Sunday afternoon I went on an adventure around Portland. It was a wonderful afternoon. You can see several pictures of my adventures to a hardware store, a bookstore, a cupcake shop, and more on social media. This has really been my only chance to explore the city, but it was fantastic.
Monday marked our first day in all day legislative plenaries. This week has been a series of ups and downs in terms of process, trust, and conversation. Tuesday morning, I woke up to a flurry of social media-fueled rumors that the Council of Bishops would be proposing a split for our denomination that morning. Upon arriving at the convention center, the new president of the Council addressed the General Conference. Bishop Ough confirmed that those conversations had indeed taken place, but that the Council was not planning to make a move in that direction and was there to simply preside. Bishop Ough is correct in his understanding of the role of bishops during General Conference, but the day had just begun.
Over the course of the day, Rev. Adam Hamilton, senior pastor of the largest church in the UMC, pleaded with the Council of Bishops to help us, to lead, so that we might have a way forward. This motion passed the General Conference, and the Council was charged with preparing something for the following day. This is unprecedented. A General Conference has never in history asked for the Council of Bishops to weigh in on legislation.
Wednesday morning was filled with anxious thoughts and feelings. I was sitting on the floor on Wednesday morning, and I could sense the delegates eager anticipation of a word from their bishops. The bishops were conspicuously absent from worship that morning, and they trickled in just moments before the opening plenary prayer. Bishop Ough addressed the General Conference, while the Council of Bishops stood in support behind him.
Their suggestion was to suspend the conversations surrounding human sexuality, to allow them to create a commission that would consider this issue and a way forward, and to potentially hold a special called General Conference in 2-3 years concerning this issue. Following this announcement, the General Conference went on a break. All over the facility delegations began to meet to consider how they would respond. When the break was over, the presiding bishop called for conversation. He asked the delegations to mix up, to sit with people of opposing views, and to talk about how the issue of human sexuality has touched their lives. Why do you believe what you believe about this issue?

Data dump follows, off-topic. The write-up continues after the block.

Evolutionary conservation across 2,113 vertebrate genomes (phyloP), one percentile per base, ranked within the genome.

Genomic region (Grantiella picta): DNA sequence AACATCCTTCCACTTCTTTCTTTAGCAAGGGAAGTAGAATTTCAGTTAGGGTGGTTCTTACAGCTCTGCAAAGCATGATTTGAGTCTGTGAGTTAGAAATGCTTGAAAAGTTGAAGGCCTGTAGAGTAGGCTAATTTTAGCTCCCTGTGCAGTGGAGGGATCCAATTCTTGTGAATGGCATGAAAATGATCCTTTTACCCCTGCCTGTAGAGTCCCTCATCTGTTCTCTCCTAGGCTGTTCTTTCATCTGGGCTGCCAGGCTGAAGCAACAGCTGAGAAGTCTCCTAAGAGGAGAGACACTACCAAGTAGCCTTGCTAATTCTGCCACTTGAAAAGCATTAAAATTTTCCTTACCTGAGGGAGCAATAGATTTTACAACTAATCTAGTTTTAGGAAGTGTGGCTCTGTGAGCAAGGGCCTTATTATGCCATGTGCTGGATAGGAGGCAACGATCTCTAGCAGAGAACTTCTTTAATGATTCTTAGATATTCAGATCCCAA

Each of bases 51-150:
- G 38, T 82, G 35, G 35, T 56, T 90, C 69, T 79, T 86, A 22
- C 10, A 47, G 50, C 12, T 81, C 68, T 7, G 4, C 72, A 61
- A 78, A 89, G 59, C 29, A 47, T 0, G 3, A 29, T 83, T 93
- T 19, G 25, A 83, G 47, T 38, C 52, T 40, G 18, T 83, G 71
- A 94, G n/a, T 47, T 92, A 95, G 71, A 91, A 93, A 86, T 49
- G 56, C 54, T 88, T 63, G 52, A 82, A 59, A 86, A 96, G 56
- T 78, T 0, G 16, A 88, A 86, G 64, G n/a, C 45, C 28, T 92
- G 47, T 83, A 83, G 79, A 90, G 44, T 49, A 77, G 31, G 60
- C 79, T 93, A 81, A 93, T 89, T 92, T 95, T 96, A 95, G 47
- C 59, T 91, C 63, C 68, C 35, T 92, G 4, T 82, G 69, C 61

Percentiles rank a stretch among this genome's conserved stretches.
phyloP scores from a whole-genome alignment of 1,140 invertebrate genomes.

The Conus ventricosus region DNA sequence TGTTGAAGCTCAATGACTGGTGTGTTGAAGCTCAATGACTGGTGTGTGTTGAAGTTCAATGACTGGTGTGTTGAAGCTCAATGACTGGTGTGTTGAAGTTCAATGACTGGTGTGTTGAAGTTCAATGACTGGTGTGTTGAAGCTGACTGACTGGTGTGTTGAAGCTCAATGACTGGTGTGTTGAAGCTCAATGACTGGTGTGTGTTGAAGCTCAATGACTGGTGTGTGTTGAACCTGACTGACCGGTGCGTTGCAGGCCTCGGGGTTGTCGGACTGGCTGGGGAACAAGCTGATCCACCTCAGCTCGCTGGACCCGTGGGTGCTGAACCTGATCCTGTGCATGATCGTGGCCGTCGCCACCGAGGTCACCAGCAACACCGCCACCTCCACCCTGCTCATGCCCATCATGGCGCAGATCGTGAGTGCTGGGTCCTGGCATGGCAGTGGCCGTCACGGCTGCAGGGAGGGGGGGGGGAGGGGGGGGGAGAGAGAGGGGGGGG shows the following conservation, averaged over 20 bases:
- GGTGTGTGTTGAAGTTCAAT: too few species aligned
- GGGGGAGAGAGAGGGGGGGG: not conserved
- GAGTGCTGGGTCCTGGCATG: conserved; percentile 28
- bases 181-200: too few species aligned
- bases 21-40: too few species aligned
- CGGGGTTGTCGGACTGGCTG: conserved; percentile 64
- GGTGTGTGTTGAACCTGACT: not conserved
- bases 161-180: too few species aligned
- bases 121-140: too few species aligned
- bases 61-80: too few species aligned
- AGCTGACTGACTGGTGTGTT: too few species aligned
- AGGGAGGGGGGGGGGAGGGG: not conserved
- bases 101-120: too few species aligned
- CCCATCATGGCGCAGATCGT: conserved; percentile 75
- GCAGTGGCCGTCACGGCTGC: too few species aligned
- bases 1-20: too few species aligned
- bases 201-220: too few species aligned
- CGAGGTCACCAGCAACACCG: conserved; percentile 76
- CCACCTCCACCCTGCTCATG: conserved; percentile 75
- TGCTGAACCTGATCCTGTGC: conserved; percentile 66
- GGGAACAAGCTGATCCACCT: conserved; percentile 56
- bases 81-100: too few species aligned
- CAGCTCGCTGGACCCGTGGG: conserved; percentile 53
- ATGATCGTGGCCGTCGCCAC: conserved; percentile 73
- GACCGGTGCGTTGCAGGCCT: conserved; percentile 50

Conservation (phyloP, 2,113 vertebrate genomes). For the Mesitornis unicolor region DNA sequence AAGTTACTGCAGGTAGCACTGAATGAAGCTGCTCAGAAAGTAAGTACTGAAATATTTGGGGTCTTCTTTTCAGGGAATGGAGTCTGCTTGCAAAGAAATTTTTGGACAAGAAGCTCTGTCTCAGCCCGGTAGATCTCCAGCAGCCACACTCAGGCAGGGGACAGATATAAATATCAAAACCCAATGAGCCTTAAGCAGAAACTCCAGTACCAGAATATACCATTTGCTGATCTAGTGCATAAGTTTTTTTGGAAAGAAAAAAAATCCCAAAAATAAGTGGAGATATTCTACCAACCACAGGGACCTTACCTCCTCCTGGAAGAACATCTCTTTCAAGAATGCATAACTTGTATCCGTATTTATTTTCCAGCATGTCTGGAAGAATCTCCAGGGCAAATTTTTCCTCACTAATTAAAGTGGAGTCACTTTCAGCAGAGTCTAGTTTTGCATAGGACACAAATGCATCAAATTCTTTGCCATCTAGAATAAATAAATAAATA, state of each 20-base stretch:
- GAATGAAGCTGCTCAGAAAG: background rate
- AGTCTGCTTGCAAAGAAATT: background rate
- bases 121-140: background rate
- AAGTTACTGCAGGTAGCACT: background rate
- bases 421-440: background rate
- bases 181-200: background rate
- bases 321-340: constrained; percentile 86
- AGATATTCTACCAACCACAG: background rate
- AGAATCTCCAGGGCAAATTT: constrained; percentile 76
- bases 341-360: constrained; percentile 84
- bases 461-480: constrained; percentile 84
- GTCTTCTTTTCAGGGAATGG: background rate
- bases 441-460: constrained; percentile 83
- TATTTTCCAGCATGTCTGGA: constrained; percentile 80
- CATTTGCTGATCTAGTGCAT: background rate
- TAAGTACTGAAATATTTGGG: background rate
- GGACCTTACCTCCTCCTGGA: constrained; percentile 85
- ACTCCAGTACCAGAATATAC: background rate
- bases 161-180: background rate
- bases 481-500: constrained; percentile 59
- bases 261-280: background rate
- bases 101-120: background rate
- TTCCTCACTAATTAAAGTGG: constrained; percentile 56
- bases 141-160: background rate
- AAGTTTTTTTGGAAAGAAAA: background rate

I was nervous. I watched as delegations hesitated to split up. I watched as LBGTQ people nervously sat with members of the African delegations. I watched as the bishops moved into the crowd and began pacing and praying. I was nervous.
But the Holy Spirit showed up.
Maybe everyone did not experience this, but it was the first time in the whole Conference where I thought important stories and hard truths were being shared. There were tears from people on both sides of the issue. My friend Katie says that when you can’t contain your tears, that’s just the Holy Spirit leaking out of your eyes and your nose. I was convinced of that truth in those moments.
The rest of the day was a roller coaster of legislation, passed and failed. Eventually the Council of Bishops’ proposal was adopted by a very narrow margin. This has the potential to move the UMC beyond these conversations. It was a relief to at least do something. It has moved this General Conference forward, so that they can consider other petitions.
I continue to pray for General Conference as we close tomorrow. I pray for the Council of Bishops as they move forward with the commission. I pray for the United Methodist Church that we would always keep our disciple-making mission in front of us.
Again, I am so glad to be here, to witness and to learn from the proceedings, but friends, I am tired and pretty ready to be back with you all. See you soon!